Good to know that's not the case. I think I'll celebrate with a glass of port tonight!
#13
Old 10-19-2006, 04:54 PM
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I do. And in fact, fortified wines are about the only wines I actually do keep longer than a few days, simply because I tend to drink much less of them in a night. I do believe a tawny Port should not be kept longer than a couple of months, like I said a tawny can probably last that long if preserved well (but will still not be in the condition it was when first opened), but a vintage, forget about it. A vintage I wouldn't even attempt to keep for more than a day or two, even with the method I prefer to preserve all wines - gas, tight cork, fridge. I'd expect a ruby to last about as long as any other wine, 1-2 weeks, 3 weeks would be pushing it. Not simply personal preference, the wines just won't hold up for that long.

Perhaps you're thinking of Madeira, which is a wine that can last for months, possibly even years in an open bottle.


And since you asked so nicely, a cite.
#14
Old 10-19-2006, 04:59 PM
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Quote:
Originally Posted by psycat90
I do. And in fact, fortified wines are about the only wines I actually do keep longer than a few days, simply because I tend to drink much less of them in a night. I do believe a tawny Port should not be kept longer than a couple of months, like I said a tawny can probably last that long if preserved well (but will still not be in the condition it was when first opened), but a vintage, forget about it. A vintage I wouldn't even attempt to keep for more than a day or two, even with the method I prefer to preserve all wines - gas, tight cork, fridge. I'd expect a ruby to last about as long as any other wine, 1-2 weeks, 3 weeks would be pushing it. Not simply personal preference, the wines just won't hold up for that long.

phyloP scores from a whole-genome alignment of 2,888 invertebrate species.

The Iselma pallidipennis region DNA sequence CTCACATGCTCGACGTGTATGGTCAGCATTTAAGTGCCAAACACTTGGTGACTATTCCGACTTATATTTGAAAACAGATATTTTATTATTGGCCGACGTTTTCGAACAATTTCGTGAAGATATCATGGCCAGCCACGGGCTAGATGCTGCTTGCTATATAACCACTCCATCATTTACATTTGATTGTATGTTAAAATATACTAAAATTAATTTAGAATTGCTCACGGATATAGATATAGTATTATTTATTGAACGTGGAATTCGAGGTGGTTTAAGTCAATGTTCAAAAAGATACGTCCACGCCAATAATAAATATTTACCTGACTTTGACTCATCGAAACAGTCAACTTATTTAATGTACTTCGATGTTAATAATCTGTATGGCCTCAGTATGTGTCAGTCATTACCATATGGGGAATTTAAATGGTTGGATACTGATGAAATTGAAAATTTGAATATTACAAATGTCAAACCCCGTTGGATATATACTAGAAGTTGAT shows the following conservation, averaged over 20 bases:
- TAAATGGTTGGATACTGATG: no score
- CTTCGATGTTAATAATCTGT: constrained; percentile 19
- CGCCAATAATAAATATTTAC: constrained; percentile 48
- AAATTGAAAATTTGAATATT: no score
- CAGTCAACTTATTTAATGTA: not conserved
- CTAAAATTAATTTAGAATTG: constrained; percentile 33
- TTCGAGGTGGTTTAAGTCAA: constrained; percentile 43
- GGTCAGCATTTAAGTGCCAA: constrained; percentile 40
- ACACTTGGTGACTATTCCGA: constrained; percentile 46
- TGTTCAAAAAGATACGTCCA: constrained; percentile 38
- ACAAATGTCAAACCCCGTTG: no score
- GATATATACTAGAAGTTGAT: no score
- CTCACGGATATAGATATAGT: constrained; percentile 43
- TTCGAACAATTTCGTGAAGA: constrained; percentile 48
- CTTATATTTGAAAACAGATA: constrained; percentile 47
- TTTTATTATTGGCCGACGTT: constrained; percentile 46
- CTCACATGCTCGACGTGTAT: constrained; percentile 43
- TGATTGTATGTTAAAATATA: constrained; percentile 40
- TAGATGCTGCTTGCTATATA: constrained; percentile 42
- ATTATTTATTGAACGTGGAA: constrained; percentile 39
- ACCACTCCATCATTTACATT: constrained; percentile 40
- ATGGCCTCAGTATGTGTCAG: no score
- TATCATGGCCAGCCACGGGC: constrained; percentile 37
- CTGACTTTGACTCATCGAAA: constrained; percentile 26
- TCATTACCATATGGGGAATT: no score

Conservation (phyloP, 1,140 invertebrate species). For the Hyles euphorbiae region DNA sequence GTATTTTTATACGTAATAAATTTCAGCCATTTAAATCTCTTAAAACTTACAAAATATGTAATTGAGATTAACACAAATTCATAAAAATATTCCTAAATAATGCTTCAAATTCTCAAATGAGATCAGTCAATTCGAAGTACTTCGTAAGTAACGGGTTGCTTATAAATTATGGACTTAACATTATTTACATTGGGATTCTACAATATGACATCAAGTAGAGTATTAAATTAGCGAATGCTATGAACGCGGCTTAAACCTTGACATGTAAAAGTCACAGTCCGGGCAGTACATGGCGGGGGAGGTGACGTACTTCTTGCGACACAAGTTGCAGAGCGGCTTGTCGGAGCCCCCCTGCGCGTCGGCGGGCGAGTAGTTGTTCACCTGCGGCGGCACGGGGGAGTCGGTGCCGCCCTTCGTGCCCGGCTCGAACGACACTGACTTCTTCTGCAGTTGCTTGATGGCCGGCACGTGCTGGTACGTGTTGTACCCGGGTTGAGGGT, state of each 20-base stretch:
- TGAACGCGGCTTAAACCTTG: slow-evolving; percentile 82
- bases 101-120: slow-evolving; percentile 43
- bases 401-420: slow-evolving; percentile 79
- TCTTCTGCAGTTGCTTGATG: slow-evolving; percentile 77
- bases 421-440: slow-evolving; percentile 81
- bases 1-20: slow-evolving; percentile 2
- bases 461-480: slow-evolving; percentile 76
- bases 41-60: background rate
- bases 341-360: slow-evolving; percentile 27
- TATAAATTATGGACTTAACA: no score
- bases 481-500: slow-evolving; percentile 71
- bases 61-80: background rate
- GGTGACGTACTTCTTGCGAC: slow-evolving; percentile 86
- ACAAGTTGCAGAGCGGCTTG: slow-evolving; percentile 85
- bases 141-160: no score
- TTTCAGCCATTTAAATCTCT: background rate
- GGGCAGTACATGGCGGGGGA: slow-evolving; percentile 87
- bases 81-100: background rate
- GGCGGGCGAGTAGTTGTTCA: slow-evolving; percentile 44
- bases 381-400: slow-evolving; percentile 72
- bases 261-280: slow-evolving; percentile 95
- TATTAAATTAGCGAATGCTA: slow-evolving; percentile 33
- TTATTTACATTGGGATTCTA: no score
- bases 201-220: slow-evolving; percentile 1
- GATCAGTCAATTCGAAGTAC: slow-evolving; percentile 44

Perhaps you're thinking of Madeira, which is a wine that can last for months, possibly even years in an open bottle.


And since you asked so nicely, a cite.
Well, as your cite says, it's appropriate to treat a port like unfortified wine about 3% of the time.
#15
Old 10-19-2006, 05:05 PM
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Quote:
Originally Posted by lissener